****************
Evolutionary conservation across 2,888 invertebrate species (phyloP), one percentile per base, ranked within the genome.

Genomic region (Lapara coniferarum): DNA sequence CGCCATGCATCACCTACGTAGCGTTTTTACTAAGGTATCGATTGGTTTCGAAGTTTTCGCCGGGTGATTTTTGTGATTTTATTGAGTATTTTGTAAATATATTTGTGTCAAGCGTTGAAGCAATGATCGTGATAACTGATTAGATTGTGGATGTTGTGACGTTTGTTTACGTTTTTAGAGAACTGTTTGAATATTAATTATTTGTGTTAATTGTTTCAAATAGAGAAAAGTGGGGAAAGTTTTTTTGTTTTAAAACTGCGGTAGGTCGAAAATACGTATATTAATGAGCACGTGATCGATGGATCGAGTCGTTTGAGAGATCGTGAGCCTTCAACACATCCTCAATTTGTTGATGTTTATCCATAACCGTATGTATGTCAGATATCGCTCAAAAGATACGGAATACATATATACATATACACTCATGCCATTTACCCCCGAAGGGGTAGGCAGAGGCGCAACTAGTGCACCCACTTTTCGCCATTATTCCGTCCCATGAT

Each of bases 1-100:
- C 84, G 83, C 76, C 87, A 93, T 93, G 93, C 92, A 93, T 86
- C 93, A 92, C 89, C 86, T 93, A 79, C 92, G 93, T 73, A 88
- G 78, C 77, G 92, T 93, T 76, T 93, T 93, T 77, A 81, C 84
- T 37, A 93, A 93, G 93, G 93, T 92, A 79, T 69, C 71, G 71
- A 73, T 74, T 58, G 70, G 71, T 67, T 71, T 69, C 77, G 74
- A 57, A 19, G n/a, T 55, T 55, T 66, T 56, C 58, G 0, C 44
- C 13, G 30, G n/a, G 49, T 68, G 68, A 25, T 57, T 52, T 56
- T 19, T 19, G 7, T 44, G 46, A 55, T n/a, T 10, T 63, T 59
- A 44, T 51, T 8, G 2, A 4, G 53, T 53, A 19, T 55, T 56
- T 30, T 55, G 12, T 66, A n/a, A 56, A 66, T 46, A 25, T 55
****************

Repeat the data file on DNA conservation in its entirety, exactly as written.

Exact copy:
Evolutionary conservation across 2,888 invertebrate species (phyloP), one percentile per base, ranked within the genome.

Genomic region (Lapara coniferarum): DNA sequence CGCCATGCATCACCTACGTAGCGTTTTTACTAAGGTATCGATTGGTTTCGAAGTTTTCGCCGGGTGATTTTTGTGATTTTATTGAGTATTTTGTAAATATATTTGTGTCAAGCGTTGAAGCAATGATCGTGATAACTGATTAGATTGTGGATGTTGTGACGTTTGTTTACGTTTTTAGAGAACTGTTTGAATATTAATTATTTGTGTTAATTGTTTCAAATAGAGAAAAGTGGGGAAAGTTTTTTTGTTTTAAAACTGCGGTAGGTCGAAAATACGTATATTAATGAGCACGTGATCGATGGATCGAGTCGTTTGAGAGATCGTGAGCCTTCAACACATCCTCAATTTGTTGATGTTTATCCATAACCGTATGTATGTCAGATATCGCTCAAAAGATACGGAATACATATATACATATACACTCATGCCATTTACCCCCGAAGGGGTAGGCAGAGGCGCAACTAGTGCACCCACTTTTCGCCATTATTCCGTCCCATGAT

Each of bases 1-100:
- C 84, G 83, C 76, C 87, A 93, T 93, G 93, C 92, A 93, T 86
- C 93, A 92, C 89, C 86, T 93, A 79, C 92, G 93, T 73, A 88
- G 78, C 77, G 92, T 93, T 76, T 93, T 93, T 77, A 81, C 84
- T 37, A 93, A 93, G 93, G 93, T 92, A 79, T 69, C 71, G 71
- A 73, T 74, T 58, G 70, G 71, T 67, T 71, T 69, C 77, G 74
- A 57, A 19, G n/a, T 55, T 55, T 66, T 56, C 58, G 0, C 44
- C 13, G 30, G n/a, G 49, T 68, G 68, A 25, T 57, T 52, T 56
- T 19, T 19, G 7, T 44, G 46, A 55, T n/a, T 10, T 63, T 59
- A 44, T 51, T 8, G 2, A 4, G 53, T 53, A 19, T 55, T 56
- T 30, T 55, G 12, T 66, A n/a, A 56, A 66, T 46, A 25, T 55